Pumpkinseeds are another species of pan fish which will thrive in most ponds. Pumpkinseeds feed on snails which can carry some parasitic fluke worms. They also make great table fare. They are also capable of reproducing so minimal to no supplemental stocking will be required.
Largemouth Bass will do quite well in most ponds in Wisconsin. They will reproduce providing years of angling fun. They feed on fathead minnows and little bluegills making them an ideal candidate for stocking in ponds. They help keep the ponds food chain balanced.
Smallmouth Bass will provide great angling and will reach maturity in most ponds but will not reproduce in most situations. The best stocking method is to add them every 2-3 years to have different ages in the pond. Additional stocking of fathead minnows will be required with stocking of smallmouth bass.
Yellow Perch and Walleye are recommended to be stocked together. This is because perch are prolific breeders in most ponds and there needs to be a natural predator to help control the population. Both of these species need deeper areas to go during the day and the pond needs to be well oxygenated because walleye are one of the first species to die due to low oxygen levels. Both species also require large amounts of food so supplemental stockings of fathead minnows are suggested when stocking perch and walleyes.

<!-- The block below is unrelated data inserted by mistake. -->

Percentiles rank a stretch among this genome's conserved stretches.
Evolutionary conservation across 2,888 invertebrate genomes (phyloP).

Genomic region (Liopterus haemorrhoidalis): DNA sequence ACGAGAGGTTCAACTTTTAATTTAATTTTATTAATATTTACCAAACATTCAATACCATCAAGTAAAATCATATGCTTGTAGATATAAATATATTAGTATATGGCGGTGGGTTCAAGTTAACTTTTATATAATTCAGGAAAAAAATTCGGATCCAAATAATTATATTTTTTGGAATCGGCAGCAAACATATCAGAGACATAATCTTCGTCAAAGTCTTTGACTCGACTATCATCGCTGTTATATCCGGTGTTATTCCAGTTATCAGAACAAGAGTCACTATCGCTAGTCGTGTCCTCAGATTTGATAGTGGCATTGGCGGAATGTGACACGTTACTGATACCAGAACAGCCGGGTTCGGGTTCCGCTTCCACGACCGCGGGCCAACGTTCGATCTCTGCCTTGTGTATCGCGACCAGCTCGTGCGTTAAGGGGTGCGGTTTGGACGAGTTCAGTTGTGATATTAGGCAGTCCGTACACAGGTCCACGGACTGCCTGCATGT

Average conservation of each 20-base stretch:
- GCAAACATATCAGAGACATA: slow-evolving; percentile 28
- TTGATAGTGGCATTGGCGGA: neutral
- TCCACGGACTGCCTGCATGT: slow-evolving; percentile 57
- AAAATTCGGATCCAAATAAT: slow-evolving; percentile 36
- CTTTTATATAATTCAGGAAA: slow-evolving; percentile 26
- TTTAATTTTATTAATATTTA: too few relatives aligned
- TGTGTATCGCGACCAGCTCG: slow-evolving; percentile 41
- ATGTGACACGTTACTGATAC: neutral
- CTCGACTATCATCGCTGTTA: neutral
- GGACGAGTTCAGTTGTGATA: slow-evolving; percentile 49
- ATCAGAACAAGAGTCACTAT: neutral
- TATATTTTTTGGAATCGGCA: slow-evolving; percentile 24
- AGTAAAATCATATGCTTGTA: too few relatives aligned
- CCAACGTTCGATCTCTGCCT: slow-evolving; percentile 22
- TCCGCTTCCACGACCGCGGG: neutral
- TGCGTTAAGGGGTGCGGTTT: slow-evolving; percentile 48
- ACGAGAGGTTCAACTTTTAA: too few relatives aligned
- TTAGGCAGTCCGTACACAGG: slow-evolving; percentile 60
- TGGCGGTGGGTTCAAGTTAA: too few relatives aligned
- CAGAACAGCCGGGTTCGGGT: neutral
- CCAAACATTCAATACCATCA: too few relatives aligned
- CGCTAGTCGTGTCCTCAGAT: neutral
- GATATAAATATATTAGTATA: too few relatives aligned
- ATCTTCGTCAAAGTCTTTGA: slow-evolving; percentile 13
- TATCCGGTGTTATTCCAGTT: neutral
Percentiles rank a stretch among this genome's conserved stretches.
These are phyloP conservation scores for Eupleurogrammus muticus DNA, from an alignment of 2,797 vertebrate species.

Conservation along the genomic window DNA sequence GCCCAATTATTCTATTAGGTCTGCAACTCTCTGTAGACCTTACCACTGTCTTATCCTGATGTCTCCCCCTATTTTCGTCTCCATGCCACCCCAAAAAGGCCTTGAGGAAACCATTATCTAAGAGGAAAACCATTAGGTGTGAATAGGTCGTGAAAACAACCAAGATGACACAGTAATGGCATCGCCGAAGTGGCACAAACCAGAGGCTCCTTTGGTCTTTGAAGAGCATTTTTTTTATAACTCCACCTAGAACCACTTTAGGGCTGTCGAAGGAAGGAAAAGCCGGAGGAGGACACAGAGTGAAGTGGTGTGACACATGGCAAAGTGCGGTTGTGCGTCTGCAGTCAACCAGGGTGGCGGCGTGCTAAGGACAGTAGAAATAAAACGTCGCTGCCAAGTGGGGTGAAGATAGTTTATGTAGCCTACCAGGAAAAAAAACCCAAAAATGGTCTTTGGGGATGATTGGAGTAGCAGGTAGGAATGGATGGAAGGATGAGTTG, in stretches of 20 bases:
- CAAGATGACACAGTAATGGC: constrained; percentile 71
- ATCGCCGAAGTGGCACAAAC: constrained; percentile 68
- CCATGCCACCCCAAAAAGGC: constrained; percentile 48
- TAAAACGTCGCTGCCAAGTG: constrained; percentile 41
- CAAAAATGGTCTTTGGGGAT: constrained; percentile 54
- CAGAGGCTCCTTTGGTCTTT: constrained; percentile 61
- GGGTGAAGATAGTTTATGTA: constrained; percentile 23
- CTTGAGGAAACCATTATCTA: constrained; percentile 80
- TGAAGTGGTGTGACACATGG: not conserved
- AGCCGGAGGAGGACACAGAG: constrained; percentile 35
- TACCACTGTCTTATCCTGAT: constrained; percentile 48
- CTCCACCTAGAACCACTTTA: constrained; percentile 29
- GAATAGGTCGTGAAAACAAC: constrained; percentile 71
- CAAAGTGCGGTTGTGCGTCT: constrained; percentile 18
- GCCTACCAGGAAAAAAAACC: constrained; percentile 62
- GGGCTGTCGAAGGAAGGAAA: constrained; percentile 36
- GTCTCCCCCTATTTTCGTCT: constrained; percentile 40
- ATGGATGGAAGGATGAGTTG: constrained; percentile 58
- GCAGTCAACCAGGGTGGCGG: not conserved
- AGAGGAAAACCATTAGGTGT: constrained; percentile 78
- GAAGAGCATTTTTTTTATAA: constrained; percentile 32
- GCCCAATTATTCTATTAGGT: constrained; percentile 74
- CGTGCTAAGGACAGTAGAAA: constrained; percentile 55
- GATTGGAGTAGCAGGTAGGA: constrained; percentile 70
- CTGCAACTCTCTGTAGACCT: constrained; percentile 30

Northern Pike and Musky are used to help keep bass populations in check. Northern pike and musky prefer to feed on bass because their body shape makes them easier to swallow. These species are recommended when bass populations have become a problem. We recommend stocking one or the other, mixing the two species will not work because northern pike will out compete musky for food.
Rainbow Trout provide great angling fun in the fall and winter months. Trout need to have water temperatures below 72 degrees and dissolved oxygen levels greater than 5 ppm. Most ponds in Wisconsin will have water temps above 72 degrees during the summer months. During the fall and winter months temperatures are well below that and dissolved oxygen levels are usually not an issue since cold water can hold more oxygen. You should be able to fish most of them out before the first major heat wave.
Many people often wonder when fish spawn and how often. Typically most fish spawn in the spring of the year when temperatures are between 40 and 65 degrees. Bluegills will spawn later in the spring when water temperatures are between 65 and 80 degrees. Bluegills have been known to spawn more than one time in a season, but this is not typical. Largemouth and smallmouth bass will spawn when water temperatures are between 58 and 65 degrees. Once they reach maturity they will spawn every spring. Walleye are typically spawn in the spring. They look for water temperatures to be 48 to 55 degrees. Northern pike are typically the first game fish to spawn in the spring, needing temperatures of 40-48 degrees for spawning. They have been known to spawn under the ice in certain situations. Musky are another fish to spawn in early spring. They typically like water temperatures to be 48-55 degrees.